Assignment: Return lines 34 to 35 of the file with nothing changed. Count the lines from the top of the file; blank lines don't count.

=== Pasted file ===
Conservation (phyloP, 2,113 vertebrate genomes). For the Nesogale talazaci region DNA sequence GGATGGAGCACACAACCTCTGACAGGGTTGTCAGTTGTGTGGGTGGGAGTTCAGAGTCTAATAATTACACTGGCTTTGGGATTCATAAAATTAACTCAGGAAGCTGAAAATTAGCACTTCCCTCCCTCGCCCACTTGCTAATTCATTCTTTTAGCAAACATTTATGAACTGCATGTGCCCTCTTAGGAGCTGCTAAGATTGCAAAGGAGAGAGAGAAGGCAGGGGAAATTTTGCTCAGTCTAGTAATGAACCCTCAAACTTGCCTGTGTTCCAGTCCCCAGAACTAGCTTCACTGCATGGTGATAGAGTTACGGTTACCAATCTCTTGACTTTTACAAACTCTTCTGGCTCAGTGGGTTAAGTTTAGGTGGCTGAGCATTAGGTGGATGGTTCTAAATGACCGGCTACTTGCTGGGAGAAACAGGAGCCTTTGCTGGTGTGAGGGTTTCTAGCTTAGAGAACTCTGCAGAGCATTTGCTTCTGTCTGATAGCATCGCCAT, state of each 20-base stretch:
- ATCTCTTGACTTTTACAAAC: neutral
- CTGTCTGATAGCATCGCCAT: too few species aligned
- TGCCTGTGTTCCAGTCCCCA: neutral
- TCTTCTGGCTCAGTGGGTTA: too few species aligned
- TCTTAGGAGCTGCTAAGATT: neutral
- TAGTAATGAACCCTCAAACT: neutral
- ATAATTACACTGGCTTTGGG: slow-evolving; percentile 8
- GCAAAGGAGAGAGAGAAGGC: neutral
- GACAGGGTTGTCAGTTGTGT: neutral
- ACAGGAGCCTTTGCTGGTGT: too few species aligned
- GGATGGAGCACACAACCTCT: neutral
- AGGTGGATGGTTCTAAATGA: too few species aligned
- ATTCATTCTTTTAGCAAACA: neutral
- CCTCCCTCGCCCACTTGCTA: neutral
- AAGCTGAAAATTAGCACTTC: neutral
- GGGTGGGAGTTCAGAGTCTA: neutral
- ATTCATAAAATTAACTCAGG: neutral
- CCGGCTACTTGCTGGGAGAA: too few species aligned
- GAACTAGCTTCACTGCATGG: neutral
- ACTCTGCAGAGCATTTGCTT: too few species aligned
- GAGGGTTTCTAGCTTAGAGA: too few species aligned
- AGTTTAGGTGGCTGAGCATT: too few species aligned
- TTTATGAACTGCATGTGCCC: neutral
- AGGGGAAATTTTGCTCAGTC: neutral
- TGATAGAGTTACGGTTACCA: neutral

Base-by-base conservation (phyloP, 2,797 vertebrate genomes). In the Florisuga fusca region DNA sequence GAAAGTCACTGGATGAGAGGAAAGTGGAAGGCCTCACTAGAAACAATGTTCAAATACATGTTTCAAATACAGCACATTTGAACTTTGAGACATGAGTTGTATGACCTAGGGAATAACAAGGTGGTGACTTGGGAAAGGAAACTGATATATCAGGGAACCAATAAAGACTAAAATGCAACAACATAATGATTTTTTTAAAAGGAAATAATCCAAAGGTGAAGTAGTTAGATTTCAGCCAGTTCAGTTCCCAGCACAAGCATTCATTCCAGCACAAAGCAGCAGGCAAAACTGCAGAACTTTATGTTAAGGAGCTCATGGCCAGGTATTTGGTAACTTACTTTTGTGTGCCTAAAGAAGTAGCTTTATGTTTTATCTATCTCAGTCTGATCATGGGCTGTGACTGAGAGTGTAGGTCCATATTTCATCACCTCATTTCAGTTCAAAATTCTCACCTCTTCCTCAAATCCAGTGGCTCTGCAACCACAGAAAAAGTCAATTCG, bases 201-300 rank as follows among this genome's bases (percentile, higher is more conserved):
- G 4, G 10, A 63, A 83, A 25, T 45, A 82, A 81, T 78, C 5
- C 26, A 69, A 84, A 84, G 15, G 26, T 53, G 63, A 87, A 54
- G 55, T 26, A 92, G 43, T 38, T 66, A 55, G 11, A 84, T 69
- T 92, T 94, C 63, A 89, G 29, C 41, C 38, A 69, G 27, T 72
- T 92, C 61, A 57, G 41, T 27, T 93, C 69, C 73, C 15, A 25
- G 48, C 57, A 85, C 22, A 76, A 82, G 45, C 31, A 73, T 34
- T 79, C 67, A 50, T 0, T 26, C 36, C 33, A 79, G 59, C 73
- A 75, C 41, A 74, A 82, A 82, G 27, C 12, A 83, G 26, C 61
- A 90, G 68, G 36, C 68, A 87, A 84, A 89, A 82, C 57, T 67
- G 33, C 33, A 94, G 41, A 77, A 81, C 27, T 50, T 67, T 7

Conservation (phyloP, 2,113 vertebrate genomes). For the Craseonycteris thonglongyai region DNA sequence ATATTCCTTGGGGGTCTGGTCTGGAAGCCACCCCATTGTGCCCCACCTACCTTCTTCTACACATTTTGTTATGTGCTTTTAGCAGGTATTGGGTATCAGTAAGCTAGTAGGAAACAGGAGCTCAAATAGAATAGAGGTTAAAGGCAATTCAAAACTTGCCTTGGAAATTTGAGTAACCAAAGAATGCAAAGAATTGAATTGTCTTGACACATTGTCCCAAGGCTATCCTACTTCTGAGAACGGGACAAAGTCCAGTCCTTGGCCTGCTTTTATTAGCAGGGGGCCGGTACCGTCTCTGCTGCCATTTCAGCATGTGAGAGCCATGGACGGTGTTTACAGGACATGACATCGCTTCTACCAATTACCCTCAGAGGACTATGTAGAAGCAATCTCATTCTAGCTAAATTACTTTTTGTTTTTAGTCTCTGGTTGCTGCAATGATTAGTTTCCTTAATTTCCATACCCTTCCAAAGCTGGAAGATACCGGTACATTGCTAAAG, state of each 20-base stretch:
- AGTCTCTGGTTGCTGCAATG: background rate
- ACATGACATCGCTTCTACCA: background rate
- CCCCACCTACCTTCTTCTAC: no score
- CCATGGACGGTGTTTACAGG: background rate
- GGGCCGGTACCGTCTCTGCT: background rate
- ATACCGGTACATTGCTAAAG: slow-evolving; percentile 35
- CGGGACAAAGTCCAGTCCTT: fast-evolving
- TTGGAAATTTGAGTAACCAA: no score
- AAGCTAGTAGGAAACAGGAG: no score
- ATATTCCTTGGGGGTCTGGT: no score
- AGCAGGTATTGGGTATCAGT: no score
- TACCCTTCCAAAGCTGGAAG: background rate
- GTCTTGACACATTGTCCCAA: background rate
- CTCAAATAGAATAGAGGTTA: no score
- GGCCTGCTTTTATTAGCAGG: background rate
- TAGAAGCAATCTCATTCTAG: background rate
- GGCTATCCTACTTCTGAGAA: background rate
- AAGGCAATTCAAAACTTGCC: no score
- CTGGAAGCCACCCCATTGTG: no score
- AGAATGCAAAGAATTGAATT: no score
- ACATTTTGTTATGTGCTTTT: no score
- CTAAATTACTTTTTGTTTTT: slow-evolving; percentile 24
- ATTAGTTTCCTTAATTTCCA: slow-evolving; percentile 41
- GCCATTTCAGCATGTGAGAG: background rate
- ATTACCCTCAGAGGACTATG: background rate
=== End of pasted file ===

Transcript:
- T 79, C 67, A 50, T 0, T 26, C 36, C 33, A 79, G 59, C 73
- A 75, C 41, A 74, A 82, A 82, G 27, C 12, A 83, G 26, C 61